Foot Problems – Club Foot (Disability Specially in Children)

Foot Problems – Club Foot
(Disability Specially in Children)

Club foot is a complex deformity of the foot. It is inborn (congenital) and can only be compensated by a so-called Redressionsbehandlung or surgery. A club foot can occur in one or both feet and be less pronounced. In addition, the calf muscles is often underdeveloped.
Club foot is a preventable, because this is a congenital deformity. Therefore it is important to have a clubfoot earliest possible treatment to improve the associated constraints. Only with appropriate therapy can be a clubfoot subsequent pain when standing and walking prevented.

An image of a child suffering from club foot

Clubfoot Causes

For congenital clubfoot the exact causes are mostly unknown. A clubfoot may occur alone or in combination with other malformations. Here comes the so-called neuromuscular clubfoot in disorders such as spina bifida on. Here usually are based on a muscle imbalance, the muscles may be partially paralyzed or otherwise ill.

As the deformity arises is exactly, but so far not fully understood. It is believed that not during development muscles and connective tissue form in the right proportion. As a result of the high proportion of connective tissue (fibrosis) results in a muscle imbalance . Thereby also the bone growth is changed. There will be failures and thus to clubfoot.

It is also possible that the Fußentwicklung in an embryonic stage of development stops when the muscle development is not yet complete. Sun is similar in form to the Clubfoot early embryonic foot.

In some cases, a nerve disorder causes clubfoot.

Club foot Symptoms

A child with a congenital clubfoot shows clear symptoms. The malformation can occur one or both sides and usually has four components.

1) Equinus : luffing ankle, elevation of the heel bone with shortened Achilles tendon
2) inwardly inclined hindfoot : extreme O-position of the lower ankle joint, the heel pointing inwards
3) Adductus : The metatarsal and toes turned inwards
4) Cavus : The longitudinal arch of the foot is raised
Sufferers can go without proper treatment only on the Fußaußenrand, in severe cases, even only on the dorsum. In this extreme stage of the clubfoot, the foot is facing upward.

Clubfoot is not just about a deformity of the joints, but a heavy, complex malformation of the entire foot. Particularly affected are the bony Fußwurzeln, the ligaments and tendons, as well as individual muscles.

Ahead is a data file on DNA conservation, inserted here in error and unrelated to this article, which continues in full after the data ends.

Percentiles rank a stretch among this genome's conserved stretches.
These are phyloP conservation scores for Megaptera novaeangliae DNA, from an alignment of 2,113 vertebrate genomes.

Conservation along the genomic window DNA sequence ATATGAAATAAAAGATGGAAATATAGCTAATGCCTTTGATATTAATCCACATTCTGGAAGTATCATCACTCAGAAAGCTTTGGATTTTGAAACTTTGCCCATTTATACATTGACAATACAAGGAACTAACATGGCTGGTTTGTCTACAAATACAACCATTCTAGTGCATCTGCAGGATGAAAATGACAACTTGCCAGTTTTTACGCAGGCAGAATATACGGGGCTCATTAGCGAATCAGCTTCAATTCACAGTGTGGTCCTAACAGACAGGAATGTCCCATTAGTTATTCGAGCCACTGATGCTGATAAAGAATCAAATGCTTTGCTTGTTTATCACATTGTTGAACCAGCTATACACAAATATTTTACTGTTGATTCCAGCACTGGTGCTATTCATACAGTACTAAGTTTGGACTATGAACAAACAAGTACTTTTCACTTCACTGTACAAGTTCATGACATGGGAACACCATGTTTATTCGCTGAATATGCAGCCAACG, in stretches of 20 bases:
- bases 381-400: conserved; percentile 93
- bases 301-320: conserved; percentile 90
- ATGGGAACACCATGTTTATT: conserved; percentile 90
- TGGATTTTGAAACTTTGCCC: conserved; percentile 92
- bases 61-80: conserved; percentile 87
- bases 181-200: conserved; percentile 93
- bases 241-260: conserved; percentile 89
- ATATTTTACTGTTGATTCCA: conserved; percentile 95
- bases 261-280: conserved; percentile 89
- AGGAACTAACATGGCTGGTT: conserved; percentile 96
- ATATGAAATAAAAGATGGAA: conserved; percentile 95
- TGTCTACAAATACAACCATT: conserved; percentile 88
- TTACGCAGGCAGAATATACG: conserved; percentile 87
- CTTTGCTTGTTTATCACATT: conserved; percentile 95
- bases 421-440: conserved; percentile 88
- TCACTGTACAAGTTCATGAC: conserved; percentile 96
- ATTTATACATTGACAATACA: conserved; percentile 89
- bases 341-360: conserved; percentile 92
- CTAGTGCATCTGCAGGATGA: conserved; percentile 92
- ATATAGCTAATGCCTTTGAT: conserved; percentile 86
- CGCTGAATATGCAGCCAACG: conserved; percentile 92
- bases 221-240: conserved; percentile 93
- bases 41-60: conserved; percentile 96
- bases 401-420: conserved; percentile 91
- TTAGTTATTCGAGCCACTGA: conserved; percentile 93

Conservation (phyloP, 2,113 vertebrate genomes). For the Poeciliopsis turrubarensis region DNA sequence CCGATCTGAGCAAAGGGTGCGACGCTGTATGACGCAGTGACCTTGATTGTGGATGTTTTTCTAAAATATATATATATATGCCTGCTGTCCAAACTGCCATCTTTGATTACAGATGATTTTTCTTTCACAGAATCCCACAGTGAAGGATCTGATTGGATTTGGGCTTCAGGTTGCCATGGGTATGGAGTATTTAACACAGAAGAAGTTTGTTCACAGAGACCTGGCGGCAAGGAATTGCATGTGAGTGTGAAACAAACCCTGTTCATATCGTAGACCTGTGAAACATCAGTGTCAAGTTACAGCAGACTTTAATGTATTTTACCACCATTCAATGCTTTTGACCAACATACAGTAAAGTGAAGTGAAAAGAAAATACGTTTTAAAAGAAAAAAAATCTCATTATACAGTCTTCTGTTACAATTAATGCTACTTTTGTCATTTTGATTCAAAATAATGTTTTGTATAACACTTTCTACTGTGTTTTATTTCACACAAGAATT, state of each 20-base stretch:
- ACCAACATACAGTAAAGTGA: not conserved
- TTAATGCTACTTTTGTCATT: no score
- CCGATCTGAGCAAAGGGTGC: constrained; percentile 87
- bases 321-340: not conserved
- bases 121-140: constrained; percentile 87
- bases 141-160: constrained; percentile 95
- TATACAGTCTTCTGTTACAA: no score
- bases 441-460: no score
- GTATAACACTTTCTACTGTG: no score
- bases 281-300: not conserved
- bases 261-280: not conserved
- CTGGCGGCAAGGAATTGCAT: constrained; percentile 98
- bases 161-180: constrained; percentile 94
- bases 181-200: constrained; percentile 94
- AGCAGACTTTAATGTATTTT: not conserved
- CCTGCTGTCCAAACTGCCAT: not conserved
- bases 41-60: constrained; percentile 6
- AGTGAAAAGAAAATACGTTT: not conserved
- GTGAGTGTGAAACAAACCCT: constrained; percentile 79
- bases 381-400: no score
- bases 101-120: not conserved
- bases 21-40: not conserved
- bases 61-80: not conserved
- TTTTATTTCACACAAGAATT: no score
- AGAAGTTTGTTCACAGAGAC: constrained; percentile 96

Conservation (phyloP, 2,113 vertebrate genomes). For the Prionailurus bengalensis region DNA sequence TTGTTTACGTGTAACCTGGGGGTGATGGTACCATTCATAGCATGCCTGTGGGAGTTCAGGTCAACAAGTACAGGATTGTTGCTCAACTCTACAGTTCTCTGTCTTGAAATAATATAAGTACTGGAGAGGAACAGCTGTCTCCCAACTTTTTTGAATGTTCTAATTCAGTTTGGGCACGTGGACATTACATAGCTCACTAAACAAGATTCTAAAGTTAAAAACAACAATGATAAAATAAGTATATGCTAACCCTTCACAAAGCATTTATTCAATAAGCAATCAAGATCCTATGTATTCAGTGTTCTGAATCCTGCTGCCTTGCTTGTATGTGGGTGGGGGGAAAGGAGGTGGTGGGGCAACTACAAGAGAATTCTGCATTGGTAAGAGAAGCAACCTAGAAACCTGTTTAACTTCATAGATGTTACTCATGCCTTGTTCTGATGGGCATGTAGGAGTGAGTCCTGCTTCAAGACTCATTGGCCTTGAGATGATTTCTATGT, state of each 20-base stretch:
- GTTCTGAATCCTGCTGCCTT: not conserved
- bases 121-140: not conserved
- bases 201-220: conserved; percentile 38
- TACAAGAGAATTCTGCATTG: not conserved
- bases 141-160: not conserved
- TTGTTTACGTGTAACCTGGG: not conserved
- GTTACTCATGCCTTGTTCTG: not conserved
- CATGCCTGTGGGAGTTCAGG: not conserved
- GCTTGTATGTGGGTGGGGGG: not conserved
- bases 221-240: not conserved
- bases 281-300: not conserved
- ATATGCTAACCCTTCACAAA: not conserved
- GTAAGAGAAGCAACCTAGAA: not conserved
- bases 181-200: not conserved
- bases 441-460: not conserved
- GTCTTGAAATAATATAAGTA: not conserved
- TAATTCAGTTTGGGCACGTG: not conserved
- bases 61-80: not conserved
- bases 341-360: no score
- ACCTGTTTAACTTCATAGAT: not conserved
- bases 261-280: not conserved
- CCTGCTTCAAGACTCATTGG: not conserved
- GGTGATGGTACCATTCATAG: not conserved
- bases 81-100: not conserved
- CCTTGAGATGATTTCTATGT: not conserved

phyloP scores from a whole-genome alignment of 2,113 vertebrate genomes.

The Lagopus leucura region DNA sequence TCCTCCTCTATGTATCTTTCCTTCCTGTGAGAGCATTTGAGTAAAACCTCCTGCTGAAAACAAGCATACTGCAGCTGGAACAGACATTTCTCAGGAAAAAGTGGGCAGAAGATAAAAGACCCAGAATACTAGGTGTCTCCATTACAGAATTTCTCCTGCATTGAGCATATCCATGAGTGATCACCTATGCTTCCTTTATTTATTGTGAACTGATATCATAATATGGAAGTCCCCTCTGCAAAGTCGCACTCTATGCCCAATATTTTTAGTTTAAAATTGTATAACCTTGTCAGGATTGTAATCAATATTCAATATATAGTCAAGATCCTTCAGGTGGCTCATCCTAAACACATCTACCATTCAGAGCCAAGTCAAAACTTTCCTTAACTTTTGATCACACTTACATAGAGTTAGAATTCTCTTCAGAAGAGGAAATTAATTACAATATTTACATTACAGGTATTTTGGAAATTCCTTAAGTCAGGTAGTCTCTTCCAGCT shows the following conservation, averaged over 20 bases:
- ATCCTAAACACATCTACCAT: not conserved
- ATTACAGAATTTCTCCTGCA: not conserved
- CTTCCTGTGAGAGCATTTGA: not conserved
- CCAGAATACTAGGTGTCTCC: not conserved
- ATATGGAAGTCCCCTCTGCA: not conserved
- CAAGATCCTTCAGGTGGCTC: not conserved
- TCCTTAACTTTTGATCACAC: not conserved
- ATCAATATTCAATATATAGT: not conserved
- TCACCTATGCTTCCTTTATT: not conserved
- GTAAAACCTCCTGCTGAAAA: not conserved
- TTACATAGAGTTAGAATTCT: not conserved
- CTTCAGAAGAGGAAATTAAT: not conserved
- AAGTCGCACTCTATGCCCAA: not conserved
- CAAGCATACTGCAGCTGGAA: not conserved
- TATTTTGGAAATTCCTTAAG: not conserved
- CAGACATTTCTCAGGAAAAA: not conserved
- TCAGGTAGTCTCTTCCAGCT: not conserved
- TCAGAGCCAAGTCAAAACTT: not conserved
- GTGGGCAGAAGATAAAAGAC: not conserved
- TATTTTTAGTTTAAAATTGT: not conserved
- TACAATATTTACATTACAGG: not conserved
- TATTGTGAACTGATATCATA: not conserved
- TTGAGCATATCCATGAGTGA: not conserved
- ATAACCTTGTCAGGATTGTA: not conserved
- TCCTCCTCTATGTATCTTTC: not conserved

In contrast to a similar shape, but harmless habit posture of the foot in infants, which shows as a further symptom clubfoot a substantial stiffness.

Club foot Diagnosis

The doctor can in congenital clubfoot diagnosis immediately after birth by the unique clinical features provide. An additional note is a very thin, shortened calf (Klumpfußwade).

In many cases, the doctor examined the bony deformities with an X-ray examination . The x-ray is a clubfoot diagnosis usually not mandatory, however, helps to assess disease progression in clubfoot.

Club foot Therapy

Crucial to the successful treatment of a clubfoot is the timely and consistent therapy . This should immediately after birth begin during controlled and possibly to be continued until the growth is complete.

The principle of treatment is to correct the foot deformity for a long time, similar to braces on crooked teeth acts. First, a physical therapist brings the feet of hand gradually into the right position. Later help plaster casts – called redressing thigh casts. You will first day, later changed at weekly intervals and the foot position by continuously corrected (leg cast treatment). Physiotherapy exercises to stretch and strengthen the muscles and complement the clubfoot treatment.

After completion of the gypsum treatment it is important to obtain the corrected position of the feet with apparatus, night splints, and inserts a long time. Regular checks during the first years of life, in part by the end of the growth phase, are necessary to detect as early as possible setbacks and treat.

If consist of clubfoot remains despite previous therapy or later occurs (so-called relapse), various operations may be useful:

i) Equinus : surgical Achilles tendon at the age of about six months
ii) “Rebellious” club foot (barely speaks to therapy and often occurs after successful treatment again): capsule removal
iii) Recurrence in growing children: tendon extensions and operations where the doctors position the bone correct

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